Tzipi Livni said that the talks were a milestone in EU-Israel relations, even though the agreement did not completely satisfy the original wishes of Israel, which also sought the introduction of regular summits with the EU and meetings with EU ministers. Yet the upgrade includes enhanced cooperation in political, economic, scientific, legal, cultural, educational and counter-terrorism matters and, according to Rupel, is based on “a mutual commitment to important common values.”

Rupel added that “There are obvious reasons for which strengthened political cooperation between the EU and Israel should be understood as a cooperation which contributes to resolution of the Israeli-Palestinian conflict.” He did not address why Israel should be rewarded with unconditional ties, despite its violations, while Palestinians under Israeli military occupation should be subjected to harsh EU sanctions and a boycott that has intensified the suffering of the civilian population. Livni stated that “it is clear that Israel and Europe share the same values and the same interests.”

Until now, under the EU’s Neighborhood Policy Israel was the only country without a subcommittee on human rights.

Israel’s diplomatic relations with most European states and EU institutions have improved significantly in recent years. The United Kingdom, the Netherlands and Germany have been the closest allies of Israel within the EU. Even before she became Germany’s chancellor, Angela Merkel told the Israeli daily Haaretz that “it is of the utmost importance that we preserve the vitality of relations and avoid turning them into something that is only formal and ceremonial.”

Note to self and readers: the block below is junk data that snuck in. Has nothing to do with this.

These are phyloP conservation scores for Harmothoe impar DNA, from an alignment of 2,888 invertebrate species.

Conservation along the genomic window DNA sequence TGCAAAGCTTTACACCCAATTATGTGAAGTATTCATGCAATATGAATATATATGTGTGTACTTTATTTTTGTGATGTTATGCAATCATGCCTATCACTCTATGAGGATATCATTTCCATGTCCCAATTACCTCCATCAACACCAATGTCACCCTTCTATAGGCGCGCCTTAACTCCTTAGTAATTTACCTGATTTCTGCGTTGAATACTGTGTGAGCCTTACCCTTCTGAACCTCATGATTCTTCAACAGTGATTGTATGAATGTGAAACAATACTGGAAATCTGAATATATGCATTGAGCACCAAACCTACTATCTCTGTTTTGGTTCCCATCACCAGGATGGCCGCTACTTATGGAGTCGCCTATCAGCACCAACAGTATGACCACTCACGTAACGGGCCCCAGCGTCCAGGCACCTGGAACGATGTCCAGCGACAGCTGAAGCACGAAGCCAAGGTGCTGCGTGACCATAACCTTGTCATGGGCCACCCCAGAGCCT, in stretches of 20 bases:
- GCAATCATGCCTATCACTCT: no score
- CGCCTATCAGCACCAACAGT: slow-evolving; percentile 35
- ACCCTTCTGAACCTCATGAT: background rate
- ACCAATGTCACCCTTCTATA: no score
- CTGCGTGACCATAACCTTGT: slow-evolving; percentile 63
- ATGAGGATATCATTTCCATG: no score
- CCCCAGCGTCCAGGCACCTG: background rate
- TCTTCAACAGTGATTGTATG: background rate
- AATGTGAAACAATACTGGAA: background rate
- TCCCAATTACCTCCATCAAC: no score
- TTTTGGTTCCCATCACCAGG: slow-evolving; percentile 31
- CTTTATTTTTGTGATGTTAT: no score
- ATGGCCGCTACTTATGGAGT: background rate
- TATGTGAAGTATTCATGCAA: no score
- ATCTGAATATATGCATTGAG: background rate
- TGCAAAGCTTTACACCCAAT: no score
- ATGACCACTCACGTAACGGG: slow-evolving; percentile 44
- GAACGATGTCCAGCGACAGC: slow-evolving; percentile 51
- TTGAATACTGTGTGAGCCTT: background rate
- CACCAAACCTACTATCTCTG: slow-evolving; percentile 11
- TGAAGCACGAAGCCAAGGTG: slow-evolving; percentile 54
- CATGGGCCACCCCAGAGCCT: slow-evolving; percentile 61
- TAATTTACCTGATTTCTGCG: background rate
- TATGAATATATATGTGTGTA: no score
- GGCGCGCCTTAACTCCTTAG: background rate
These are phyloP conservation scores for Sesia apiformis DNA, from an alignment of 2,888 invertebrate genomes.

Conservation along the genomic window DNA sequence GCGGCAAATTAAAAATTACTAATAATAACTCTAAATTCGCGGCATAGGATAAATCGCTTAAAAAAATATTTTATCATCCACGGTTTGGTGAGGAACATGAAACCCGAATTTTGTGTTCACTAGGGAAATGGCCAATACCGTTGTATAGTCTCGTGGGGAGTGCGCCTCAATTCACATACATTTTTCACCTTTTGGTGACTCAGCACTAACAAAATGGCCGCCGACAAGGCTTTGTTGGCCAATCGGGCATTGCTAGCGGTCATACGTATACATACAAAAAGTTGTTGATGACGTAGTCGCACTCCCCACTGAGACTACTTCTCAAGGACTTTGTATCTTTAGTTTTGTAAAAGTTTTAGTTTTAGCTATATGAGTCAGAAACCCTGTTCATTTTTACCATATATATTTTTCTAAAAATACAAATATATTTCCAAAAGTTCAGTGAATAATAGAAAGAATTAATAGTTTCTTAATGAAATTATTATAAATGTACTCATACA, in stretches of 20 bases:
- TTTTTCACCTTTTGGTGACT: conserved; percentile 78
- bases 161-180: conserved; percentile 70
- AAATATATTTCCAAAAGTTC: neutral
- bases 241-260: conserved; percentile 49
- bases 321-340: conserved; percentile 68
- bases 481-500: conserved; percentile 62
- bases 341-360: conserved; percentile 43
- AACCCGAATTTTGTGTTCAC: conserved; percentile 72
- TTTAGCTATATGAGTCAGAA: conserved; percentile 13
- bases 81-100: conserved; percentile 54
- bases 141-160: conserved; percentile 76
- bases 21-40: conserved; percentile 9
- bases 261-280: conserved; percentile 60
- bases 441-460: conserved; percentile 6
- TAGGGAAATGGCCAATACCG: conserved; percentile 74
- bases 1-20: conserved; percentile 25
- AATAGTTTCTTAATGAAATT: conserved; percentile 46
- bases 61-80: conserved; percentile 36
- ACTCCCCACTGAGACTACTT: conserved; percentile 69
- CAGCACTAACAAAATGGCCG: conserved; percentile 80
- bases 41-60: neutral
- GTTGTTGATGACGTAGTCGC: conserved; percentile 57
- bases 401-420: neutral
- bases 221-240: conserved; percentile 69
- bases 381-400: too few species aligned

On 19 May, at the Amsterdam Hilton Hotel, Dutch foreign minister Maxime Verhagen told Israel supporters at a symposium that he pressed the EU to intensify its relations with Israel and made good by inviting several Israeli government officials to The Hague. Earlier this year he told participants of the Herzilya conference in Israel that Israel’s association with the European internal market could be deepened, as well as “its involvement in various European agencies, programs and working groups.”

At that time, he said that “part and parcel of this process would be strengthening the human rights dialogue between Israel and the EU” but those familiar with past human rights dialogues in the context of the EU-Israel Association Agreement know that these are empty words as the Luxembourg announcement clearly demonstrates.

He also said that “halting the expansion of settlements and dismantling outposts would make a great difference in this respect” but the ongoing expansion of construction activities in a hundred settler colonies at this moment suggests that it didn’t make any difference.

With East European newcomers, the EU has now a bigger share of friends of Israel. Notably the Czech Republic and Poland opposed any linking of the upgrade of relations with Israel to its behavior. With the return of right-wing governments in France and Italy, EU policy has tilted more towards the line of the Bush Administration. As France, led by President Nicolas Sarkozy, takes over the EU presidency on 1 July, it is expected that the tilt towards Israel will continue.

Arjan El Fassed is co-founder of The Electronic Intifada and the author of Niet iedereen kan stenen gooien (Uitgeverij Nieuwland, 2008).